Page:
Unlike most of their 80’s heavy metal brethren, Iron Maiden continues to produce quality albums. Instead of chasing trends, (anyone remember Winger’s grunge album or Tommy Lee rapping?), Maiden has slowly evolved their sound. They still possess the power metal gallop of 80’s classic “Number of the Beast” or “Powerslave”, but have also embraced their prog leanings and interests in longer, less radio friendly songs.
Their newest offering “Book of Souls” continues this trend. It is one of their strongest records since their 2000 reunion with vocalist Bruce Dickinson, and may be able to hold its own with even most of their classic cannon.
The fact this record was even made is a testament to Maiden’s desire to remain on top of the rock world. Not only is the band in the fifth decade of releasing records, but Dickinson battled tongue cancer after recording the record.
Book of Souls is a double album, the first for a studio release from the band, though it has just 11 tracks, but nearly half the record runs past the 10-minute mark and no song clocks in under 5:00.
While not a concept album, there is a sort of Mayan theme with both the album title and the depiction of band mascot Eddie. Several songs, including opener “If Eternity Should Fail” have some Latin/South American flare.
“Eternity” opens the album and is a catchy song, but is not the radio friendly single that most of their post reunion output has boasted.
Ironically, the first single off the record was the second track, “Speed of Light”. The cowbell heavy intro actually sounds a bit like Guns ‘N Roses, that is until Dickinson’s air raid siren wail joins the processions. From there it is vintage Maiden, with a big catchy chorus. Oddly enough, the cosmic lyrical themes would not be out of place on the previous album “The Final Frontier.”
Although it is a strong song, “Speed of Light” shows us our first glimpse of what sounds like Dickinson’s voice straining just a bit. Without employing studio tricks, his voice has a raw quality on a few songs. The band seems to want a real live quality to the vocal tracks, forgoing studio polish and shine. This fits in with the “live vibe” the band wanted for the record. Although he has done a great job preserving his voice, he is 57 years old and has been fronting bands since the 70’s. Add to that the recent cancer battle and it is no surprise that there is a rawness to his voice. Despite that, Dickinson’s voice is one of the most iconic in metal and he still possesses great range.
“The Red and the Black” may is arguably the strongest song on the record and could hold its own with nearly any track in the bands discography. It also shows one of my frustrations with the current incarnation of the band. The song clocks in at over 13:00 and there are a few songs on the record that could use an editor. Three songs on the record clock in at over 10 minutes and two more are at least 7:30. This has been a recent trend of the band. Of the post-reunion records 17 of the 52 songs clock in at over 8:00 and another eight eclipse the 7-minute mark. Often this works very well, a number of songs deserve the epic treatment, but a few could benefit from some trimming. By way of comparison, Maiden’s three classic albums “Number of the Beast”, “Piece of Mind” and “Powerslave”, just one of the 26 songs is longer than 8:00 (the epic “Rime of the Ancient Mariner, which deserves all 13:00 minutes it receives) and just three others pass the 7-minute mark.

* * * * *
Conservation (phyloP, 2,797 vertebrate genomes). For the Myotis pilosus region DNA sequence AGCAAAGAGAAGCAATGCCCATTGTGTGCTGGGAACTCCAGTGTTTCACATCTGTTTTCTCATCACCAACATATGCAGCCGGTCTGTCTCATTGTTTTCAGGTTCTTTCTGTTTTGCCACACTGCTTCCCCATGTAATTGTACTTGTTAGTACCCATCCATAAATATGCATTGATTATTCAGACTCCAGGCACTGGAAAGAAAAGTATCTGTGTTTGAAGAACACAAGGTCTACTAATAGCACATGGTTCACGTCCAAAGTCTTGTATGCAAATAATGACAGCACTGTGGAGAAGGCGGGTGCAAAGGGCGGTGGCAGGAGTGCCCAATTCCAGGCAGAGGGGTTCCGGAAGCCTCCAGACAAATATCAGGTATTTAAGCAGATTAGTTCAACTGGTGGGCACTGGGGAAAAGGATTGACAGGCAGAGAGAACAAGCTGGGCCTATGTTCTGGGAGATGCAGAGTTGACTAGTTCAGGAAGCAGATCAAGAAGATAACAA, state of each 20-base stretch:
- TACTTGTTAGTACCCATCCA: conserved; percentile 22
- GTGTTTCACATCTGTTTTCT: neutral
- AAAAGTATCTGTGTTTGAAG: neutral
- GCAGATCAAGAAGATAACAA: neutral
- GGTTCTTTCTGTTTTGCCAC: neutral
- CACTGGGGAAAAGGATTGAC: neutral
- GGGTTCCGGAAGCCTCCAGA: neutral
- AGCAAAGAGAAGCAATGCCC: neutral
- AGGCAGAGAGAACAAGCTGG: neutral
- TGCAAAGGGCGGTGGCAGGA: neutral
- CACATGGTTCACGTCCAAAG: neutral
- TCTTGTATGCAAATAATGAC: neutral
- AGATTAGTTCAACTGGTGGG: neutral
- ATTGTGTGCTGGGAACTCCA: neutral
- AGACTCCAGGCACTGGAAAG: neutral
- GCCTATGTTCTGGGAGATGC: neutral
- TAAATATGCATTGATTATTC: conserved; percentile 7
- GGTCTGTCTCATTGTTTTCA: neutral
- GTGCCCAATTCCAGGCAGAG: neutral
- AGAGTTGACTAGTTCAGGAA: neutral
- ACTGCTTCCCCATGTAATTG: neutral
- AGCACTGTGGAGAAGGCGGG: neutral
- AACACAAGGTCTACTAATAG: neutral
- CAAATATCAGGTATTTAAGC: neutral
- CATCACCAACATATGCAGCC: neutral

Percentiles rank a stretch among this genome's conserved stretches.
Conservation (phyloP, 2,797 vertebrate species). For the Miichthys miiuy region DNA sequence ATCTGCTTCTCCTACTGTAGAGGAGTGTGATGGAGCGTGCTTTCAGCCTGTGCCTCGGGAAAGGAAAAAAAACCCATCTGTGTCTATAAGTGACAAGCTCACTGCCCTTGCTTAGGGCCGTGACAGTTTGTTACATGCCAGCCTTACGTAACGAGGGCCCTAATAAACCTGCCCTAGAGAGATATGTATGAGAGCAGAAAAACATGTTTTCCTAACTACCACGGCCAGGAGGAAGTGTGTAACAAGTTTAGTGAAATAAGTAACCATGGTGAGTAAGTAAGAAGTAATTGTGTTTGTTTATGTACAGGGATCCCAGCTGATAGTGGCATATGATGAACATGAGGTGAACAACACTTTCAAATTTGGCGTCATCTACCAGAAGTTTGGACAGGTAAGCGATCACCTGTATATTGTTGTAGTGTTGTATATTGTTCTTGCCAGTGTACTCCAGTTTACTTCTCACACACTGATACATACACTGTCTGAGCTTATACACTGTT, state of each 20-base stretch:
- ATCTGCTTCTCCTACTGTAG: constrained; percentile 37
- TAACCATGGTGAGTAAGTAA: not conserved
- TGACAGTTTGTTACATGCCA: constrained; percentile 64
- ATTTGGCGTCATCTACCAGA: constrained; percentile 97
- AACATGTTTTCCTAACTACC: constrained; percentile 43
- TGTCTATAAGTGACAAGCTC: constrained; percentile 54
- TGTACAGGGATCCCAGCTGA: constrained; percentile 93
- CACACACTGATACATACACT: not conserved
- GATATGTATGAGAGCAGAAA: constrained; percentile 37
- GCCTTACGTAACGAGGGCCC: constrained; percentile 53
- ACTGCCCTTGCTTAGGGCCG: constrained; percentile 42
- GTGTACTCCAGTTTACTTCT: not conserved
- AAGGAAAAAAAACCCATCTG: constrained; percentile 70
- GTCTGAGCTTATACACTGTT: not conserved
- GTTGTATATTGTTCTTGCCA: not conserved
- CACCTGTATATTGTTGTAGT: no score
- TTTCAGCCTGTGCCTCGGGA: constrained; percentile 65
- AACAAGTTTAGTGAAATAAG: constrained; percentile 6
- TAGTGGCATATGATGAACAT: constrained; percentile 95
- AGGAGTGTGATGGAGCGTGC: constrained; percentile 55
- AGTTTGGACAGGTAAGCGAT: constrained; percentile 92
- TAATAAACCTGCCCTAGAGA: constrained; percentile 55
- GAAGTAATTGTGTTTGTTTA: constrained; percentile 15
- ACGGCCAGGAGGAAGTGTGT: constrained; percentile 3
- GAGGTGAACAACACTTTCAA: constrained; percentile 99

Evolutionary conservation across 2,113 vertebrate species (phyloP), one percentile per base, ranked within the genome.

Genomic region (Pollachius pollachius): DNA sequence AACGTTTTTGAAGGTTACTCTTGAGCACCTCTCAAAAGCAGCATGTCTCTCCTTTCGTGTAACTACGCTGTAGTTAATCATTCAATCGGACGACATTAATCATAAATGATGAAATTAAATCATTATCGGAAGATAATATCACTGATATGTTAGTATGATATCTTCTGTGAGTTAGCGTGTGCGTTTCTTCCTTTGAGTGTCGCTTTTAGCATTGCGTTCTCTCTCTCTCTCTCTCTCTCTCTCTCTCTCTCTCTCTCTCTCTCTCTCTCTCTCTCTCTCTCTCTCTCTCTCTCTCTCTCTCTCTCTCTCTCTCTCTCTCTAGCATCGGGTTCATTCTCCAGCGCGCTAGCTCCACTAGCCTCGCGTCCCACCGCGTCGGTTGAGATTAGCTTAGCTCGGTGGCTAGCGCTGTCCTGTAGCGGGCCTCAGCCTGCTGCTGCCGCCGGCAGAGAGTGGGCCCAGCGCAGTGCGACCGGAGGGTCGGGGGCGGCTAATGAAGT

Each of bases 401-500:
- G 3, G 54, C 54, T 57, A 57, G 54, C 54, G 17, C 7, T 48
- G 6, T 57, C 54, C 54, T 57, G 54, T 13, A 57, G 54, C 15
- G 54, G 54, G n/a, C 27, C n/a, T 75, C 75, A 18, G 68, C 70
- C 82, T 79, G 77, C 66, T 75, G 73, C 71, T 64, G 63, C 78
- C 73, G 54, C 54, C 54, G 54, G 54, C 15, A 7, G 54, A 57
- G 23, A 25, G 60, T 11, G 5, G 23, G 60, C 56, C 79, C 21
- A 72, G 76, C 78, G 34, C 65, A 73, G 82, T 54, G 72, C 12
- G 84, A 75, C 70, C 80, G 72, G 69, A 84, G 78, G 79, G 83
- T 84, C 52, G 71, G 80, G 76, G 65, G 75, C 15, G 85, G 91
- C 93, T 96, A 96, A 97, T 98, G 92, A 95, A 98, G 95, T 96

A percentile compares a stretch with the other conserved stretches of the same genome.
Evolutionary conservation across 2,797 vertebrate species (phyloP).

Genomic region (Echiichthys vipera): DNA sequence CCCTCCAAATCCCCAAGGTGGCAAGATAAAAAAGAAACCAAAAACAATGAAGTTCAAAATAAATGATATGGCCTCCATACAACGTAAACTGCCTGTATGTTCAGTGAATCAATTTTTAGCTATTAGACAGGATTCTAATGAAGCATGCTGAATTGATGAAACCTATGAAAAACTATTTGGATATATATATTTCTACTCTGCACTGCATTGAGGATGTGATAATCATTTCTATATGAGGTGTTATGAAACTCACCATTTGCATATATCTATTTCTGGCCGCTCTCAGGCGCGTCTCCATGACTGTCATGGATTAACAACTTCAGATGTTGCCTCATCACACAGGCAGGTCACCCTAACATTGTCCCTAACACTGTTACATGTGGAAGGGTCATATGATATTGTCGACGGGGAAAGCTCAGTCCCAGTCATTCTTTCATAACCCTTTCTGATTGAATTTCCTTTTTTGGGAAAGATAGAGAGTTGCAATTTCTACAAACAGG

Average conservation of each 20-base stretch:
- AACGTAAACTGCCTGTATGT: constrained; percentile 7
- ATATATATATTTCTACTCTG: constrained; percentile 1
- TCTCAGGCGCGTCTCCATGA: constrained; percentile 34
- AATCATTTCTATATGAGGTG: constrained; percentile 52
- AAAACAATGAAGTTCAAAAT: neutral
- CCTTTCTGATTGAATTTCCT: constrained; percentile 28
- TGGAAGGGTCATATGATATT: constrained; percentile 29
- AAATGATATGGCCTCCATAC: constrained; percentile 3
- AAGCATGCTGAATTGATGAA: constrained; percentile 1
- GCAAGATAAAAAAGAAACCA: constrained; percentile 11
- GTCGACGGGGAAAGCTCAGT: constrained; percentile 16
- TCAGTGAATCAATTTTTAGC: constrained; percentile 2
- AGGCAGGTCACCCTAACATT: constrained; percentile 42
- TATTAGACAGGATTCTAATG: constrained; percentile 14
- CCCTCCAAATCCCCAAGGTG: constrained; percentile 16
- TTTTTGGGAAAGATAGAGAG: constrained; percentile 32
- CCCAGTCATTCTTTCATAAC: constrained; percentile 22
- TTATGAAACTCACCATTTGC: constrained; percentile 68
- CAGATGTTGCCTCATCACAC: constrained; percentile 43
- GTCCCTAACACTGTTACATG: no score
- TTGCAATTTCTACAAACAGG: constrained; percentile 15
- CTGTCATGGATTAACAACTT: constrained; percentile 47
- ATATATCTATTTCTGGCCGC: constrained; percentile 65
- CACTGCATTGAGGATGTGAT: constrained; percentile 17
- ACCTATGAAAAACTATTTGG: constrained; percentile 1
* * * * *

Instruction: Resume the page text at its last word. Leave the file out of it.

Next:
Although I spent a paragraph complaining about song length, “The Red and the Black” hardly disappoints. The catchy sing-along “whoah-ohh” chorus will be a live staple as long as the band keeps touring.
“When the River Runs Deep” and “The Book of Souls” are both solid tracks to close out the first disc, but disc two opener “Death or Glory”, has some real high points. It should come as no surprise that the band is inspired in a song about the Red Baron. Dickinson is a pilot and some of Maiden’s best songs have come in songs about flying and/or war.
“Tears of a Clown” is an odd song, at least lyrically. It is a tribute to Robin Williams, though there are no overt references to the comedian who took his own life.
The record concludes with what has become the longest song in the band’s discography. “Empire of the Clouds” clocks in at over 18 minutes and features Dickinson on the piano accompanied by orchestration. Dickinson receives the sole song writing credit and it seems to be a passion project for him as the song depicts the 1930 crash of the R101 experimental airship. The song is a microcosm of later era Maiden. It is epic in scope, a bit experimental in places, but still harkens back to the band’s roots with their trademark guitar gallop, guitar harmonies and, of course, big solos. Dickinson alternates between tender soft passages and big, over the top singing.
It is not a perfect record, but it holds its own with the rest of the bands discography. There are some top-notch songs, and more importantly, no clunkers. Fans of the band’s increased debt to their progressive leanings will love what the band does, while those who prefer radio friendly classics, will still have some things to enjoy.